Comprehensive online self- monitoring to support clinicians manage risk of suicide in youth depression

A pilot study

Sarah E. Hetrick, Joanne Goodall, Hok Pan Yuen, Christopher G. Davey, Alexandra G. Parker, Jo Robinson, Debra J. Rickwood, Alison McRoberts, Lena Sanci, Jane Gunn, Simon Rice, Magenta B. Simmons

Research output: Contribution to journalArticle

5 Citations (Scopus)

Abstract

Background: Routine monitoring of depression symptoms and suicide risk is essential for appropriate treatment planning and risk management, but not well implemented by clinicians. We developed a brief online monitoring tool to address this issue. Aims: To investigate whether the online tool can feasibly improve monitoring; whether it is acceptable and useful for young people and their clinicians; and to determine whether a shorter tool could be implemented. Method: In a naturalistic longitudinal cohort study, 101 young people with depression completed the online tool on a tablet, prior to their consultation. Their results were immediately available to their clinician. Clients and clinicians answered questionnaires about acceptability and usefulness. Results: The tool was feasible to implement. Young people and clinicians found the tool acceptable and useful for understanding symptoms and risk. A brief three-item suicidal ideation screening measure correlated well with a validated measure of suicidal ideation. Conclusion: The online tool facilitates the quick exchange of key information about suicide risk, allowing clinicians to immediately address this. This level of responsiveness is likely to improve treatment outcomes. The brief version allows full integration into clinical practice to support clinicians managing those at risk of suicide.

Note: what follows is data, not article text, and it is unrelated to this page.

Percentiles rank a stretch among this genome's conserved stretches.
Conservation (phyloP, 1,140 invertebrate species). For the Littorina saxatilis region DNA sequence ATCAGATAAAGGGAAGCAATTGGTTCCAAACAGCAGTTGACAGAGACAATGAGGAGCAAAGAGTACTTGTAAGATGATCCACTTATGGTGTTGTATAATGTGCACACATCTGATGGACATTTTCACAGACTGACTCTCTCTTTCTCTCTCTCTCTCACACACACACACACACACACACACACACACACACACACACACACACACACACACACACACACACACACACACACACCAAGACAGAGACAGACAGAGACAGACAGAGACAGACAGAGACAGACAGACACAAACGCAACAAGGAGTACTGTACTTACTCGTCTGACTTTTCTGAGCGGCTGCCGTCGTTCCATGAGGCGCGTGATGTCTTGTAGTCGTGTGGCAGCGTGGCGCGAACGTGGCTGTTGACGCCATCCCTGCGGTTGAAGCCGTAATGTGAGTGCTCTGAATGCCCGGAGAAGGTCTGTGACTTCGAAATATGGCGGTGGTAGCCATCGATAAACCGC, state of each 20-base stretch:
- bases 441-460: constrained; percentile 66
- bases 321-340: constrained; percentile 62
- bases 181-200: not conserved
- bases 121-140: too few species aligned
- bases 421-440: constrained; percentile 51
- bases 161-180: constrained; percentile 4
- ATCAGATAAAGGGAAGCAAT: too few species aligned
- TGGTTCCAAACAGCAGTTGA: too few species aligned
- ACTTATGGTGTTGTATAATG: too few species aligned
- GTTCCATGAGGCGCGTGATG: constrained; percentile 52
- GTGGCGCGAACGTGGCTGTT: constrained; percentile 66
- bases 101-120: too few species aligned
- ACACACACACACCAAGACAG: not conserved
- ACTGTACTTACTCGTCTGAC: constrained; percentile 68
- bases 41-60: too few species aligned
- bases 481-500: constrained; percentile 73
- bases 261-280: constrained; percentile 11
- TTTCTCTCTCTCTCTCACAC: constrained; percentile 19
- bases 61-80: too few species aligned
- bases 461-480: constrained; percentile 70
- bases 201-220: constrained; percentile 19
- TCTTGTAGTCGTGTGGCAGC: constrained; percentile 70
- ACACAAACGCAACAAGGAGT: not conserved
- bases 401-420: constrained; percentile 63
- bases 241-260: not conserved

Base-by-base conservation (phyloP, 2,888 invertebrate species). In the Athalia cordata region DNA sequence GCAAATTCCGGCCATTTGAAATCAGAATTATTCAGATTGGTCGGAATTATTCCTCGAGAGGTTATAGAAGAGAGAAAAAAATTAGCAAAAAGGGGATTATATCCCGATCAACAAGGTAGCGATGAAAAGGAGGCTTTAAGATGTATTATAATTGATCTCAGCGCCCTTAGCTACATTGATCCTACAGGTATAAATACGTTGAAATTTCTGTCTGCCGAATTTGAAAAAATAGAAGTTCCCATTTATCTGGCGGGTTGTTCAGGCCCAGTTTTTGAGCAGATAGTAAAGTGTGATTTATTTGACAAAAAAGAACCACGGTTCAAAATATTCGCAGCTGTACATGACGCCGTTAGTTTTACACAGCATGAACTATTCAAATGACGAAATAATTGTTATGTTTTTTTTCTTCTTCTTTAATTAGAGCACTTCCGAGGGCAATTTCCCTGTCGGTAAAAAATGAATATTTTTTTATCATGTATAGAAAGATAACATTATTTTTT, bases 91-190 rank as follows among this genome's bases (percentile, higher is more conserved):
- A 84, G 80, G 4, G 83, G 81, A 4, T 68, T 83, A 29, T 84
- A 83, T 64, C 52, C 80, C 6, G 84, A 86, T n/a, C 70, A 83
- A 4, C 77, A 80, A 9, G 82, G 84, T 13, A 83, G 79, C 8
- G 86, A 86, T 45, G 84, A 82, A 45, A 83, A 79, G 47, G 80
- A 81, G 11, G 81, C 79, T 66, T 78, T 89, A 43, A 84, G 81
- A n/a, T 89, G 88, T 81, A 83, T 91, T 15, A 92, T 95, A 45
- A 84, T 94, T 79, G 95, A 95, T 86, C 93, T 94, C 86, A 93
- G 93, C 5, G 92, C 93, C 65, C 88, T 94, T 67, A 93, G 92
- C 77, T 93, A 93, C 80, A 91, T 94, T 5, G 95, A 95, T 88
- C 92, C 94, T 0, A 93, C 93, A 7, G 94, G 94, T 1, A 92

Original languageEnglish
Pages (from-to)147-157
Number of pages11
JournalCrisis
Volume38
Issue number3
DOIs
Publication statusPublished - 2017

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Suicide
Depression
Suicidal Ideation
Risk Management
Tablets
Longitudinal Studies
Cohort Studies
Referral and Consultation
Therapeutics

Cite this

Hetrick, S. E., Goodall, J., Yuen, H. P., Davey, C. G., Parker, A. G., Robinson, J., ... Simmons, M. B. (2017). Comprehensive online self- monitoring to support clinicians manage risk of suicide in youth depression: A pilot study. Crisis, 38(3), 147-157. https://doi.org/10.1027/0227-5910/a000422